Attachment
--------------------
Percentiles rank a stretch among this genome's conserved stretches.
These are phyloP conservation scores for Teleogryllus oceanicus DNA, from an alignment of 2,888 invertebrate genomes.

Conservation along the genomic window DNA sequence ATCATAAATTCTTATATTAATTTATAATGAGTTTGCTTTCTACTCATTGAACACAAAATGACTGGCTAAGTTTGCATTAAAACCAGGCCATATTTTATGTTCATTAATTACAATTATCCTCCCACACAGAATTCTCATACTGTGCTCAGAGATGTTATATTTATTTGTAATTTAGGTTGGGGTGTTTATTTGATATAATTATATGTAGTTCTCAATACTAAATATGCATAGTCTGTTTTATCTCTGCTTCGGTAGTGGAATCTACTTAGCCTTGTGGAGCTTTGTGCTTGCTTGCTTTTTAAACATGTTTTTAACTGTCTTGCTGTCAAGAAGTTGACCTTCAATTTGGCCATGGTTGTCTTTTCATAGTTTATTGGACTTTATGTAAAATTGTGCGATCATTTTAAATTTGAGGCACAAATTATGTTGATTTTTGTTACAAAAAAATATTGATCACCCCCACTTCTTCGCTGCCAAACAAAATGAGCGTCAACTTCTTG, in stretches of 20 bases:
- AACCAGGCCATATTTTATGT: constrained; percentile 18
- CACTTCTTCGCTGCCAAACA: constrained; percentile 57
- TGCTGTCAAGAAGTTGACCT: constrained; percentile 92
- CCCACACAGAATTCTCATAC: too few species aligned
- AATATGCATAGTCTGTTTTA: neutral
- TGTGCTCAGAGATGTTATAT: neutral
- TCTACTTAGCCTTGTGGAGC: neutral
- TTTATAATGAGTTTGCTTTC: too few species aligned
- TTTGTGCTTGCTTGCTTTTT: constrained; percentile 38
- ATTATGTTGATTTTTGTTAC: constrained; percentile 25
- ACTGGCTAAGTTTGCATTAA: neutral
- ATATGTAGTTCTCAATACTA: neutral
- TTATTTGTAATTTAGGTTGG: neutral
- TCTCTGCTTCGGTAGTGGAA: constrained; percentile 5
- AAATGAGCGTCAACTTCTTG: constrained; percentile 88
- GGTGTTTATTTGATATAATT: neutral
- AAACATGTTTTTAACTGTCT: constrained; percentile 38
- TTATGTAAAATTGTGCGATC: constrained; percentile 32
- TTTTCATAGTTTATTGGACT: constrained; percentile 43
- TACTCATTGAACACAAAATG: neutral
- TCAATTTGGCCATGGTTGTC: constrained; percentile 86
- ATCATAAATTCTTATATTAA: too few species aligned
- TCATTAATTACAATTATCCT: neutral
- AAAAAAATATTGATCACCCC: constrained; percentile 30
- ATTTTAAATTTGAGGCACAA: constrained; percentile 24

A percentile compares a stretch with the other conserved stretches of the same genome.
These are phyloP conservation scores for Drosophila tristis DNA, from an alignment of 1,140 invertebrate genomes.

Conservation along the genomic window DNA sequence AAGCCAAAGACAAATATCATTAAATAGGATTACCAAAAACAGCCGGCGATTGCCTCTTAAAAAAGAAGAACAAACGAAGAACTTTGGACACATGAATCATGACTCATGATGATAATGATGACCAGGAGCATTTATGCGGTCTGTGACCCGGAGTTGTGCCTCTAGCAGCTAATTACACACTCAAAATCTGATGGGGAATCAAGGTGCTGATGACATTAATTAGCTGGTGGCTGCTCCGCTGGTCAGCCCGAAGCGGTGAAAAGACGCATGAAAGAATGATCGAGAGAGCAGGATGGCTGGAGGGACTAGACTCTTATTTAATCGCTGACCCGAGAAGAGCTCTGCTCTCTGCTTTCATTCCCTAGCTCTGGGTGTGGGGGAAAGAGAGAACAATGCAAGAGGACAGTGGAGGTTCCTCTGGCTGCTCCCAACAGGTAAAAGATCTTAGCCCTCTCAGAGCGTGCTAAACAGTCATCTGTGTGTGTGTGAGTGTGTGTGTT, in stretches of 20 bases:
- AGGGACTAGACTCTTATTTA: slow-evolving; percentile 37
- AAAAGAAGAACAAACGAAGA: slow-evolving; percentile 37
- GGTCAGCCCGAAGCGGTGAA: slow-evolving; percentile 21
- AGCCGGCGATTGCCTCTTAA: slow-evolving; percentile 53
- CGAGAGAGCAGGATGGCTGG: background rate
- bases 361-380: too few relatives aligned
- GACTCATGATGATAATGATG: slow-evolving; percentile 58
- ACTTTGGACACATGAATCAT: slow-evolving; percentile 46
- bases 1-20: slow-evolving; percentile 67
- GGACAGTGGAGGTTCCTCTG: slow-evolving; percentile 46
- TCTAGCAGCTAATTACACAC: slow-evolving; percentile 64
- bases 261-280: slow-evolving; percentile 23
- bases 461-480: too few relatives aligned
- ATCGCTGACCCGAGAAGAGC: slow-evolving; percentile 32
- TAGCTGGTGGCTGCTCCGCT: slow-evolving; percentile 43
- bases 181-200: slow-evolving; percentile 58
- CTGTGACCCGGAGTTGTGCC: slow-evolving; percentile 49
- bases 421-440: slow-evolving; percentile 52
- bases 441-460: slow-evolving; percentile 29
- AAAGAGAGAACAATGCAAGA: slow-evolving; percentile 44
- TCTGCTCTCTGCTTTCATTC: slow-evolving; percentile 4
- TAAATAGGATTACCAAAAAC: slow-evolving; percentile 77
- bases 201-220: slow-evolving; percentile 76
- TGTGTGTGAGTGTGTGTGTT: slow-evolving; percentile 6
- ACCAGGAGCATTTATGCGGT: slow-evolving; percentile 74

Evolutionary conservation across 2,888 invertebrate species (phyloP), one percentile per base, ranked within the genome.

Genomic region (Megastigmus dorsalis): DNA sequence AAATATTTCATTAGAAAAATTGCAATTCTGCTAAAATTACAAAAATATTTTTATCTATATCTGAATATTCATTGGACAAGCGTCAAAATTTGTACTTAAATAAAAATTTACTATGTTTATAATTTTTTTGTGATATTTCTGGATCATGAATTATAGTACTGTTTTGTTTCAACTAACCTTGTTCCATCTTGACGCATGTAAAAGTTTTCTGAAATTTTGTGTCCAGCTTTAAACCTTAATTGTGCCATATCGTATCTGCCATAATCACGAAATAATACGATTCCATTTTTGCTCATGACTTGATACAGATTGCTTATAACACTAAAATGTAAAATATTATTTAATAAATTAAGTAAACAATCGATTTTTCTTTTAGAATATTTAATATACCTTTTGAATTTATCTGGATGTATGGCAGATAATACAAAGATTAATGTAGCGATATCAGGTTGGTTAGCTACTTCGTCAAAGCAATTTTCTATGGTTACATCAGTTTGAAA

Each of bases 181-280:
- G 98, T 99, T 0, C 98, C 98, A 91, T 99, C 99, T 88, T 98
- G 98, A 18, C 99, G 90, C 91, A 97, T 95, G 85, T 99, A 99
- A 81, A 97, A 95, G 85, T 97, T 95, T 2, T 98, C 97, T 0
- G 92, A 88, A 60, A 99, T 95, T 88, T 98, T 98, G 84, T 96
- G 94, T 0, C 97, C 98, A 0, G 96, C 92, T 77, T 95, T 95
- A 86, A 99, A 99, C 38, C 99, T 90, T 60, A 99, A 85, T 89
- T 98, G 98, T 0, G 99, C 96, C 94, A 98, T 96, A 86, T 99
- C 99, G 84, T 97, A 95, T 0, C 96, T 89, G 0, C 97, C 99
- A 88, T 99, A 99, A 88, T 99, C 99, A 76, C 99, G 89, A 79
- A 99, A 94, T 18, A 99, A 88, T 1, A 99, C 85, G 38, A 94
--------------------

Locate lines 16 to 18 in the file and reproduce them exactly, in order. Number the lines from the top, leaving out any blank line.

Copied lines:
- TTATTTGTAATTTAGGTTGG: neutral
- TCTCTGCTTCGGTAGTGGAA: constrained; percentile 5
- AAATGAGCGTCAACTTCTTG: constrained; percentile 88